Have you ever seen anything so original? Reserved for the truest of daydreamers, McBride Charles Ryans’ latest creation is truly a remarkable piece of architecture.
With a cloud-shaped exterior and an even more unexpected interior complete with wood paneling and a bright red kitchen, the Cloud House comes fully equipped with enough inspiration to last a lifetime. (Bonus? A breathtaking pool!)
Largely minimalist on the inside, the architecture of the home speaks for itself and lets each furnishing take a back seat to the bigger story: an inspired, unique structure with its head in the clouds.
All images via Inthralld.
Boston has a wonderful children's museum. At least that is what I had heard. I had never been…because I never had a kid to go with. So once I had my son a year ago, I jumped at the opportunity to join a friend and her 18 month old on a trip to the Children's Museum.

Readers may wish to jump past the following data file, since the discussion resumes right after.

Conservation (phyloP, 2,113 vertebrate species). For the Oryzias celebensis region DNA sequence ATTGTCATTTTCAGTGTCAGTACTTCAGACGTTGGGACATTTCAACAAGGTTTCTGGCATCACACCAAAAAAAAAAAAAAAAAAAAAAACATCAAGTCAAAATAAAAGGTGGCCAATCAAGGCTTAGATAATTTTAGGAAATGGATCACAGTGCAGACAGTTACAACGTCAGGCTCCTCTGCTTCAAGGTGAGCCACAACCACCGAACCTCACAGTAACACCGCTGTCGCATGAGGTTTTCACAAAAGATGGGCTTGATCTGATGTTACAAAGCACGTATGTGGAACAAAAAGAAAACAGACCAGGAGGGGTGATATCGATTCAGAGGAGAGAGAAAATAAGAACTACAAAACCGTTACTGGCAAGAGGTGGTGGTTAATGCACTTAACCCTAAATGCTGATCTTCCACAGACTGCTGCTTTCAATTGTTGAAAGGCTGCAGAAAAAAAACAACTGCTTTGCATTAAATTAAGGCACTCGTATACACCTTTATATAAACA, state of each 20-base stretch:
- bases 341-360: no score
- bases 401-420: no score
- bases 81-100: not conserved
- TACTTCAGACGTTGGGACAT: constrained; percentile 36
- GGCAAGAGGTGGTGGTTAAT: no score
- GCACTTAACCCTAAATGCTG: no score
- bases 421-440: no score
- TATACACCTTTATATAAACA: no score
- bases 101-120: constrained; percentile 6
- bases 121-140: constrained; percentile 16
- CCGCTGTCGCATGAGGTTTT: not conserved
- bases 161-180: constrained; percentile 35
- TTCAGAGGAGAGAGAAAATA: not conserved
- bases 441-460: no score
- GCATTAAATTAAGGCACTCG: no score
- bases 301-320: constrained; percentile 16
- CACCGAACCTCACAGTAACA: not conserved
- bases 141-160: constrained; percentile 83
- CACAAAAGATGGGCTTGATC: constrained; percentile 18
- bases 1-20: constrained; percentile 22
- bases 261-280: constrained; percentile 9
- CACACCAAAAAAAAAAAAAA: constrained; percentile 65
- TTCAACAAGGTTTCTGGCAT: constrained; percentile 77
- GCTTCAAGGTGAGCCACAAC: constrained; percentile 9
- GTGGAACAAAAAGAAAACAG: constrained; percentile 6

The very first thing you see when you walk through the door is a three story climbing structure in the glass atrium at the entrance to the museum. It was Columbus Day, so the place was T-E-E-M-I-N-G and you could barely see through the climbing structure there were so many kids inside of it. It was awesome! And I found it so surprising how beautiful it was.
Designed by Tom Luckey, a Yale trained architect, who works with his son, Spencer, the sculptures are made of curved plywood and steel cable mesh. Kids skilled enough to climb to the top of the structure in Boston are rewarded with a gorgeous view of the entire city skyline. But each piece works for little kids, too. Since you can only climb as high as your skill level allows, it truly is a piece for kids of all sizes.
I especially love this design at the Children's Museum in Houston. The contrast of the sleek white orbs with the complexity of the structure is inspiring:
This climbing structure at the Memphis Children's Museum is one of the only ones to use flat plywood pieces. The design relies on the graceful linear curves or the platforms to create a beautiful experience: